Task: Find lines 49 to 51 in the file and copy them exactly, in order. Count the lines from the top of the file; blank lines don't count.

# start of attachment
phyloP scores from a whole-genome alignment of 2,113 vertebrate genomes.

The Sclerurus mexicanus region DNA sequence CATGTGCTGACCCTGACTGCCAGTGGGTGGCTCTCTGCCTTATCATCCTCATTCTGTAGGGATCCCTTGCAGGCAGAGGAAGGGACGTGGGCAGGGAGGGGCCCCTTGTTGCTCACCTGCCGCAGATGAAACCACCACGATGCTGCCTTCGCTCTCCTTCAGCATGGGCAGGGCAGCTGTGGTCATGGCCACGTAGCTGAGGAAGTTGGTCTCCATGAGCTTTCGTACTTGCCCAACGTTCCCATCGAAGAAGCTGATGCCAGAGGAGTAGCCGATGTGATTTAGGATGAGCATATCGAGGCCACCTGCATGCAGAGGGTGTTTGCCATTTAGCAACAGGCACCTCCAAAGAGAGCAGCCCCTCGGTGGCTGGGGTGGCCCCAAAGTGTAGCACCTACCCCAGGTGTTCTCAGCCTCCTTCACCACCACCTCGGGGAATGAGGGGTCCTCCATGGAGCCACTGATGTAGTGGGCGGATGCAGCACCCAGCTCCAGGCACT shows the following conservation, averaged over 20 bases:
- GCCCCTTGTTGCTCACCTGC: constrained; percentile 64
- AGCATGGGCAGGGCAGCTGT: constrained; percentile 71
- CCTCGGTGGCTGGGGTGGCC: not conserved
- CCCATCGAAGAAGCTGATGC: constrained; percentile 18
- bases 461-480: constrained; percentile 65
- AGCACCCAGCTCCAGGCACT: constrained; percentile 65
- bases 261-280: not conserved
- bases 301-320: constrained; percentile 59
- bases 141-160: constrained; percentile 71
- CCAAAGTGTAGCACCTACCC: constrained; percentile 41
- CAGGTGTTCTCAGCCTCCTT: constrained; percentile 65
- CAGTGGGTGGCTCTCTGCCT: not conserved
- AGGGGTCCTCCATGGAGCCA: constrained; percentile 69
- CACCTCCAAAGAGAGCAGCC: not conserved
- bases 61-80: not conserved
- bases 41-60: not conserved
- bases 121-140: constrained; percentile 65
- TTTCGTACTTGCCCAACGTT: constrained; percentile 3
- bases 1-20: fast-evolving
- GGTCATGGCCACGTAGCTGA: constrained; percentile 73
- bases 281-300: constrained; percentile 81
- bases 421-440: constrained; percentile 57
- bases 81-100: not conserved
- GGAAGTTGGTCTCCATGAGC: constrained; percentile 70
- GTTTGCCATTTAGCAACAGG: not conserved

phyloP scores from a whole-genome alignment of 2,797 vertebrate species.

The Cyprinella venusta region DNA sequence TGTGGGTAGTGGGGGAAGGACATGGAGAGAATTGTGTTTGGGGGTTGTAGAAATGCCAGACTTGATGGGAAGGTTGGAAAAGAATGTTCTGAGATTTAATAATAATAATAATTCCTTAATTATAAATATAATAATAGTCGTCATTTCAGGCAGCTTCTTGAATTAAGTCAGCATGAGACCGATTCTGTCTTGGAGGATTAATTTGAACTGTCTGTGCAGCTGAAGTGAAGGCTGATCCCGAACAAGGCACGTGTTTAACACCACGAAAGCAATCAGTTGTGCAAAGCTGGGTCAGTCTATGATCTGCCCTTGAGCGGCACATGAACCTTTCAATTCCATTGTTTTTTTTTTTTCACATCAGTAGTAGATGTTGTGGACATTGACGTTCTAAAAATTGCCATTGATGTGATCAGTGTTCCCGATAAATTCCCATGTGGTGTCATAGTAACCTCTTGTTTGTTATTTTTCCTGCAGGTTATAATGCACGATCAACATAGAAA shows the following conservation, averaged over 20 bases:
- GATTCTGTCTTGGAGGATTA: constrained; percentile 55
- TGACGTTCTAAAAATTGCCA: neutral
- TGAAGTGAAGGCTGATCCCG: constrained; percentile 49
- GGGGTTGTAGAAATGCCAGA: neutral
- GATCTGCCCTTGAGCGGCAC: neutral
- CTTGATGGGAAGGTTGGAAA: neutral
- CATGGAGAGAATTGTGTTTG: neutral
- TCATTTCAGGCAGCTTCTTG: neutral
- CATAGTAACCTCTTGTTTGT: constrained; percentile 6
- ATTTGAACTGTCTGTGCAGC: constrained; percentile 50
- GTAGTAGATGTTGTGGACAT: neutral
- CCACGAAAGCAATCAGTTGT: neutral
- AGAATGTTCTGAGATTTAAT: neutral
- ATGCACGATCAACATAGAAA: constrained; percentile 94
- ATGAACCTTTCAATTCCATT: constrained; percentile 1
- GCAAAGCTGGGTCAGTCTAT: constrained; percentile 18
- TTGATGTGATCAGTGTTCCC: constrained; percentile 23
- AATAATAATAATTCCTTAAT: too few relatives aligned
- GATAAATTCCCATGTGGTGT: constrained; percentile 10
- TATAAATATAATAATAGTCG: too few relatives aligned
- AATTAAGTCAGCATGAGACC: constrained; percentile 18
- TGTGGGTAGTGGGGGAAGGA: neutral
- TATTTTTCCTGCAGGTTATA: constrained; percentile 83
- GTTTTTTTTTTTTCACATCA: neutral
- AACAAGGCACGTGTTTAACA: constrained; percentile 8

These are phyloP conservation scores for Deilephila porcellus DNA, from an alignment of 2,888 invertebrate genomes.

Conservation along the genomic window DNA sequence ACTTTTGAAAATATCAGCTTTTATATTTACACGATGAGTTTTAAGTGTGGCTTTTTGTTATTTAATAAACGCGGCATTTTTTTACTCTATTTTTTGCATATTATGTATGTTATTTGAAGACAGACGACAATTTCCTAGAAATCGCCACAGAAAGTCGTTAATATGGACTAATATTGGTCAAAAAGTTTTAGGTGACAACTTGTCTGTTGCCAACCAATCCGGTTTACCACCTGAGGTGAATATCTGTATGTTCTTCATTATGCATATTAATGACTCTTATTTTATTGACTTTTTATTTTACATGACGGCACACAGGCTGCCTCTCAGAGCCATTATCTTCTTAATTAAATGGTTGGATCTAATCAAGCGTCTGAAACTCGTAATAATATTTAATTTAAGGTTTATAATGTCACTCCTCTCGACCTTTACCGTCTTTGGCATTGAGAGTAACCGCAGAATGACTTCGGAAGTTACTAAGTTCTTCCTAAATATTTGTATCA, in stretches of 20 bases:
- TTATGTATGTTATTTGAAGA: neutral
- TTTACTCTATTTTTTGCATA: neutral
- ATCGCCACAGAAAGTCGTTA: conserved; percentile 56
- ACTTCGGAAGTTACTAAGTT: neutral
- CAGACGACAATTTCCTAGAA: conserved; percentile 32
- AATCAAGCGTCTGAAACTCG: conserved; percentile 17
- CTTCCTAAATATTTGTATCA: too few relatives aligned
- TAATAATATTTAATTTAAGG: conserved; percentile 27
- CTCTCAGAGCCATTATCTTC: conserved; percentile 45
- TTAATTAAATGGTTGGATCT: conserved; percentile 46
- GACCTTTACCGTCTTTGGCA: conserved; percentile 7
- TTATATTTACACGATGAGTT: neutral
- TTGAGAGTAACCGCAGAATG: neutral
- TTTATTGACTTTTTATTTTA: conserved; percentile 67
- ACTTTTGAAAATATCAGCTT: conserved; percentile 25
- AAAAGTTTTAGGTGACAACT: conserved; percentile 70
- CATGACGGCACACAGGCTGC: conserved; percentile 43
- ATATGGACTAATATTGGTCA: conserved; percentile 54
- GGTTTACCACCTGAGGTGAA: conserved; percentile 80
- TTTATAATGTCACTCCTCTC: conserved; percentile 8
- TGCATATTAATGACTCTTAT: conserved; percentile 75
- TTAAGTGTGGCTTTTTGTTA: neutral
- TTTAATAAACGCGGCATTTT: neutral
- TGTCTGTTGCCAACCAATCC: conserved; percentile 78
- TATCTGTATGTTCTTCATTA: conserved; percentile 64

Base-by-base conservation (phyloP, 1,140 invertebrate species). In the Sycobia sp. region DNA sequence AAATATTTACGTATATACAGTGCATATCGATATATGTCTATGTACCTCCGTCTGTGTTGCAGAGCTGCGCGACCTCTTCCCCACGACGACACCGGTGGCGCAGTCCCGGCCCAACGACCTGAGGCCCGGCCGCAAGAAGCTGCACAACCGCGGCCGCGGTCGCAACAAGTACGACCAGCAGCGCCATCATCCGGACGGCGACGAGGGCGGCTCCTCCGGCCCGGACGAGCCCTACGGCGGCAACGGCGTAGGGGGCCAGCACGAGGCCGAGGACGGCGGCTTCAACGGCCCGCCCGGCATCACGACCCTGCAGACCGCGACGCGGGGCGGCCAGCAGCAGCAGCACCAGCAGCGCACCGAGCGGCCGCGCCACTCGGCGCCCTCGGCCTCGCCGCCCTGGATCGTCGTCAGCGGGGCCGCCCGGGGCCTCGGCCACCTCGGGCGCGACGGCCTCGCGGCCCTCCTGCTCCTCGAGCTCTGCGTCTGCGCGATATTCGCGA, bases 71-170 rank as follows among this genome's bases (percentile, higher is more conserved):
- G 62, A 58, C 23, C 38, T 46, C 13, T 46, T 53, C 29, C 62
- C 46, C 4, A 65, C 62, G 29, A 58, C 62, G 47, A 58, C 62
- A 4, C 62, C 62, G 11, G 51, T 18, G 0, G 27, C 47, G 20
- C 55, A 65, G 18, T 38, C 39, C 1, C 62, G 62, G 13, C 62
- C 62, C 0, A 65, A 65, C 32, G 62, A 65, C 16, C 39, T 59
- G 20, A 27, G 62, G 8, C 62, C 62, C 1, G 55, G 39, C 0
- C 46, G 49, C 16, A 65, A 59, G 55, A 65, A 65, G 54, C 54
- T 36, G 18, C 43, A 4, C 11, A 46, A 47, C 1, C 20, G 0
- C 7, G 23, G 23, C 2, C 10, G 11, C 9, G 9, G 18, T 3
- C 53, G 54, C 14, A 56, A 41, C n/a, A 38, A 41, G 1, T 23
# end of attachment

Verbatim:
- TATAAATATAATAATAGTCG: too few relatives aligned
- AATTAAGTCAGCATGAGACC: constrained; percentile 18
- TGTGGGTAGTGGGGGAAGGA: neutral